Our Promise To You
My Environmental Promise: I use Forest Stewardship Council certified woods or woods salvaged from downed trees. All boards are glassed with epoxy resin which is cleaner for our environment and emits 50-75% less Volatile Organic Compounds than polyester resin. In my shop I have moderate ventilation and no need for a mask when glassing. Epoxy is lighter and stronger than polyester. My wood boards are nearly indestructible and should last a lifetime. Each board is quality crafted for strength, durability and concern for our environment.
My Satisfaction Promise: Ride your board for 30 days. If you don't like it, return it.
CONTACT: Dan Johnston BlindDogSurfboards@yahoo.com
All images are copyright protected and my not be used without permission from Blind Dog Surfboards.
Dec 31, 2011
We're getting hits from all over this world. Places like:
New Delhi India
and few spots here in our country: Talahassee and Saint Paul
So drop us an email and tell us where you surf.
Dan and Tom
Dec 18, 2011
Update 12/19/11 (evening)
To live is to die, we all share those two experiences. What makes us all different is the time in between. This poor bird was heading some where and ended up some where completely different.
You and your family have a great holiday season.
Dan and Tom
Update 12/19/11 (early morning)
From Marry Ellen:
Those of you living here, put this number in your cell phone under Bird Rescue: 910 294 2555 Mary Ellen.
Twice this year I called Mary Ellen to help with bird rescue. First time was few months ago with a Pelecan that looked like it had broken wings, there is a know fisherman and crew who routinely break Pelecan wings because they get too close to there nets. I truly hope some day I see them doing this, Tom and I will really take care of them.
Second time was today. Chelsea (our dog) and I went back down to let her run and for me to check out the surf. Almost at the end of Tubbs Inlet was a bird that wasn't moving. Chelsea ran up to it and the bird was not letting Chelsea near her: it was a Loon, in Winter plumage. Never realized how big that bird is, proably around 10 pounds. It seem uninjuried but I called Mary Ellen and we agreed to meet near Shallotte.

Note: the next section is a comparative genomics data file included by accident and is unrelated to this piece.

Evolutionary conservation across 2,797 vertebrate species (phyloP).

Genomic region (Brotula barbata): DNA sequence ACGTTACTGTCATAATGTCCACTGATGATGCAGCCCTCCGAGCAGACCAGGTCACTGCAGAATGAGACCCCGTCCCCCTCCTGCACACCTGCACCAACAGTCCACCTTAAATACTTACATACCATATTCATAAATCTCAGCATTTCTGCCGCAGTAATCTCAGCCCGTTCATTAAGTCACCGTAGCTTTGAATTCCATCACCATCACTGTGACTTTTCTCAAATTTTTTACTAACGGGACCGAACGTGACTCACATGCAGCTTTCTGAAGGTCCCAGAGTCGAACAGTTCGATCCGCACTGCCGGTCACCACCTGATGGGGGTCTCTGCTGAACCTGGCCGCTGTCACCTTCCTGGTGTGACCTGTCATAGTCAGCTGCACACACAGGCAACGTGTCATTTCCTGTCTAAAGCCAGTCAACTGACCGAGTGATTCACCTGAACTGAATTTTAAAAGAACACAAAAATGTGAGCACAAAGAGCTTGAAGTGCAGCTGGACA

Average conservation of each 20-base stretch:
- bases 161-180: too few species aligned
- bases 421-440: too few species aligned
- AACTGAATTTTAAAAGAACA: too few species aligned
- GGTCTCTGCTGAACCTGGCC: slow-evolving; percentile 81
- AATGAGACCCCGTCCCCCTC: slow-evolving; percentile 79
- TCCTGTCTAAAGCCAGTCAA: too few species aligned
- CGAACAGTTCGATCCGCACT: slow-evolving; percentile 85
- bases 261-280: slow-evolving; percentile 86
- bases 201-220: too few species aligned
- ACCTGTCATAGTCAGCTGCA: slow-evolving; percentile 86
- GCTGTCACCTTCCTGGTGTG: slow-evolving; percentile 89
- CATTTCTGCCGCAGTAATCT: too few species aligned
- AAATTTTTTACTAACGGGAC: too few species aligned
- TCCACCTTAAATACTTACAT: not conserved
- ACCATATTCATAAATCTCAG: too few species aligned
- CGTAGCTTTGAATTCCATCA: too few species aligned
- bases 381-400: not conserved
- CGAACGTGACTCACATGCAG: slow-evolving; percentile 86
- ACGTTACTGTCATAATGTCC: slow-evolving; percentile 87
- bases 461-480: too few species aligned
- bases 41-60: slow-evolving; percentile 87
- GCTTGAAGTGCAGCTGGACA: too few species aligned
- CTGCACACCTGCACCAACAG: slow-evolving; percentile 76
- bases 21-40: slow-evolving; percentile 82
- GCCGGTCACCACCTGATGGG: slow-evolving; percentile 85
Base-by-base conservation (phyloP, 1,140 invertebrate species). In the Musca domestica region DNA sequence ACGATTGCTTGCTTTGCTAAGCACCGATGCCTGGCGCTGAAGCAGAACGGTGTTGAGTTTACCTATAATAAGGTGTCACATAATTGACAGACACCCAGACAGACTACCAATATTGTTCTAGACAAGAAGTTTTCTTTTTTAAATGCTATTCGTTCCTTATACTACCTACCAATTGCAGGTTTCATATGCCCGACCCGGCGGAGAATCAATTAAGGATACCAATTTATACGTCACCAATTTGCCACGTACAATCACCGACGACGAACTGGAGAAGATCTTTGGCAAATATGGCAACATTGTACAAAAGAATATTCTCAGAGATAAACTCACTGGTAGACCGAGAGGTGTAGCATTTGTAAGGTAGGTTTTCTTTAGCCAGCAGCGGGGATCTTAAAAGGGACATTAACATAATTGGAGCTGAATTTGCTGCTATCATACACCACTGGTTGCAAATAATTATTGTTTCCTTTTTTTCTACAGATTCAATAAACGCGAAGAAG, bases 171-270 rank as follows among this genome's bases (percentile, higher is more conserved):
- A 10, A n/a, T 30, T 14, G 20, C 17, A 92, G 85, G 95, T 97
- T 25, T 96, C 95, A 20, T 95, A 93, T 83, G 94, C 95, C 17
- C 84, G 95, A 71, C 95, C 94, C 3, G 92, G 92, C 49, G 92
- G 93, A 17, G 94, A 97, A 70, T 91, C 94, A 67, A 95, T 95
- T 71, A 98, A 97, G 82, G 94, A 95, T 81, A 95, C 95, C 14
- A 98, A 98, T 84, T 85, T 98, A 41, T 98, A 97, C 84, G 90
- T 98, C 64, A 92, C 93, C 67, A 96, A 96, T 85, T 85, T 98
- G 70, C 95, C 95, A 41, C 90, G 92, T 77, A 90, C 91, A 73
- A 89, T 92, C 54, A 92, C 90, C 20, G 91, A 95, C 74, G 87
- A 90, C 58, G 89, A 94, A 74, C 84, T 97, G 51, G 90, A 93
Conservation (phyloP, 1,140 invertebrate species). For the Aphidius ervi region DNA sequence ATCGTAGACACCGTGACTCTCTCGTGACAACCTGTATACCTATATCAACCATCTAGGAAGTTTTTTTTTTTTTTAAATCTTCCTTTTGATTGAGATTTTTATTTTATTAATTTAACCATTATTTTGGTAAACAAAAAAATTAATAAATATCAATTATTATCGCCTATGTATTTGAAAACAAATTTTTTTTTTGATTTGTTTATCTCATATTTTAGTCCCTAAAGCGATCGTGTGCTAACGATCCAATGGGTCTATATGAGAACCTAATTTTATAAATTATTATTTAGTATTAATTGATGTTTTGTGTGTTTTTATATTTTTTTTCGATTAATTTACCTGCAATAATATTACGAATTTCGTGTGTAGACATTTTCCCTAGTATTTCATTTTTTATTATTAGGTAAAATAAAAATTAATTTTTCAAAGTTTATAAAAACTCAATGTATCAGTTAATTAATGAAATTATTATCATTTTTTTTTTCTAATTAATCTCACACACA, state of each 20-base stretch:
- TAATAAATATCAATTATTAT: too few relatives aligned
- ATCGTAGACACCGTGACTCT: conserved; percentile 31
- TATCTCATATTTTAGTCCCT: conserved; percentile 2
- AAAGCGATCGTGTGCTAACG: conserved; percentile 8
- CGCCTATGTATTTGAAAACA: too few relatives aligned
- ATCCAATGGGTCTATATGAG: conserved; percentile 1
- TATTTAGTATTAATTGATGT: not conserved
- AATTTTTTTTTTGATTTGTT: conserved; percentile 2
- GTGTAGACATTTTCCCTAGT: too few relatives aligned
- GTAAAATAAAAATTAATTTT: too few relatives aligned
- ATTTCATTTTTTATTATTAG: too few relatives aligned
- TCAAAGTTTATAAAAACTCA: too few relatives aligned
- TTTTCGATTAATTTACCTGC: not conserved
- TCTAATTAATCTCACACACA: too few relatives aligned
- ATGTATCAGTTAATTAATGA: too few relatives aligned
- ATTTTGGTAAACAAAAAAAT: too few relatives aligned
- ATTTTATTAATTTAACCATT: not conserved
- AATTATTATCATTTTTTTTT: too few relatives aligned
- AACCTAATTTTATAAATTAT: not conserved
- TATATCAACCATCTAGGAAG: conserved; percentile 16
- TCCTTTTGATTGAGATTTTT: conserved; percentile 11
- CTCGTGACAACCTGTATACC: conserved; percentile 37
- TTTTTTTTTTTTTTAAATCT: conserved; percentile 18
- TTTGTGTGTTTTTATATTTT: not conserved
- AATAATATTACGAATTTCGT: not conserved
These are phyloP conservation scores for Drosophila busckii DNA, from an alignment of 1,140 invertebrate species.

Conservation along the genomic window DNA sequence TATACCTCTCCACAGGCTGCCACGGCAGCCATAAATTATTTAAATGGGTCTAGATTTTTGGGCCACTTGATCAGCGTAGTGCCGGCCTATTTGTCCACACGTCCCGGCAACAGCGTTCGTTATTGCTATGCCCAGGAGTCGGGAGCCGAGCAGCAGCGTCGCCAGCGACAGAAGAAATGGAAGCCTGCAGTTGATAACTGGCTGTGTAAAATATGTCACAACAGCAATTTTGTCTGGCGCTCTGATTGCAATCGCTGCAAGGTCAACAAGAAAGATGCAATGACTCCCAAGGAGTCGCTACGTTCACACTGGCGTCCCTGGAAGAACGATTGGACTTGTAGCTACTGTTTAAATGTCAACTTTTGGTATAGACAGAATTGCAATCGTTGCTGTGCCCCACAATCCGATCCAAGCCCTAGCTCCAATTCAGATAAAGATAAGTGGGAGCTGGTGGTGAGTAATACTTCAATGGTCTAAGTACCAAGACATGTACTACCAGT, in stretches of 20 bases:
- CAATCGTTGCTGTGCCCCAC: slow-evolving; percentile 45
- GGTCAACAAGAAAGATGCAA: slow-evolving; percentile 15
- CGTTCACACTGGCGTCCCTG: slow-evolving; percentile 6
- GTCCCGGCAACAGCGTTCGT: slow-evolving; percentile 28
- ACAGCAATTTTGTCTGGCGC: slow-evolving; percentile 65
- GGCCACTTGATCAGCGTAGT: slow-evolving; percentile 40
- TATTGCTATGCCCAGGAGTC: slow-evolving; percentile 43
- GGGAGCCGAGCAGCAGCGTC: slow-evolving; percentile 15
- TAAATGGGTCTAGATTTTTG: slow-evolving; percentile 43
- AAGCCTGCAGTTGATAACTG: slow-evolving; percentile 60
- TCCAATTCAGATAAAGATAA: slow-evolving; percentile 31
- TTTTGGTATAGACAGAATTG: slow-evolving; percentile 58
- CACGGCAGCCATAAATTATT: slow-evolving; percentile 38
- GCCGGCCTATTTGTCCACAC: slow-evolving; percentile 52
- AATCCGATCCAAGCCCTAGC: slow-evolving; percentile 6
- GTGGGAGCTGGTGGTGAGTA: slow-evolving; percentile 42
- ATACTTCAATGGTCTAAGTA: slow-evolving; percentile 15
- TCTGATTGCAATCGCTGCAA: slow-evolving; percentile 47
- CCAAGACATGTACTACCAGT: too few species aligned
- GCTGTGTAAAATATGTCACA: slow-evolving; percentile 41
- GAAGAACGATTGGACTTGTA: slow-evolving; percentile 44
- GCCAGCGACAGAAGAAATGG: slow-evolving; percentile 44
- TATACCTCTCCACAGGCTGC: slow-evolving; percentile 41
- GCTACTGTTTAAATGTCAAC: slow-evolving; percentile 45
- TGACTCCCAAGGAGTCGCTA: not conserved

Now a 23 pound surfboard is easy to carry, a 10 pound Loon who has very sharp serrated beak is another animal all together. Very soft neck and body, kind of cool to hold something like that in your arms.
Well the critter is safe with Mary Ellen and we're waiting to hear it's prognosses.
First picture is on the beach, second is in my Volvo heading to meet Mary Ellen:
Dec 10, 2011
If you're passing through our area, they are very easy to find. http://www.sunsetrivermarketplace.com/
Nov 23, 2011
Nov 20, 2011
Around 1985 he found a downed Sycamore tree, in a swamp that showed good potential for Spalting to develop. Spalting creates random black lines in wood. Rather rare, even more rare is to get large pieces and not to have the wood too decayed. Dan used pieces in furniture, drawer fronts and in places that would show off the beauty of Spalting wood.
So boredom, helped create some new fins for us to play with.
Rough Sycamore log
Inside with not much left to work with.
Scrap piece with nice figuring...something for the future
Putting on fin box blocks
Each fin has two layers of 4 oz with epoxy. Two more layers for fin box/wood joint.
Just finished three of these. Gave the best one to Tom, I have one and one for ??? We're hoping for surf to play with these tomorrow.
Nov 13, 2011
Now Chris is truly the kind of guy who would give you the shirt off his back. He was a great father to Brittney and Jake, and loving husband to Amy. He was always kind to everyone, even if he didn't agree with their politics. At the beach, he often took a good handful of Jake's friends with him surfing - was like father duck leading his flock to water.
Chris was the kind of surfer who would go out in any of kind surf, I've seen him take off on waves that were impassable yet he'd surf it well. Of course Jake would be ripping up whatever came in. Chris could shape boards and recently finished one for Jake. He loved to hunt, fish, clam, just about anything outdoors. Last year he stopped over with good 20 pounds of clams from our area. Darn good eating.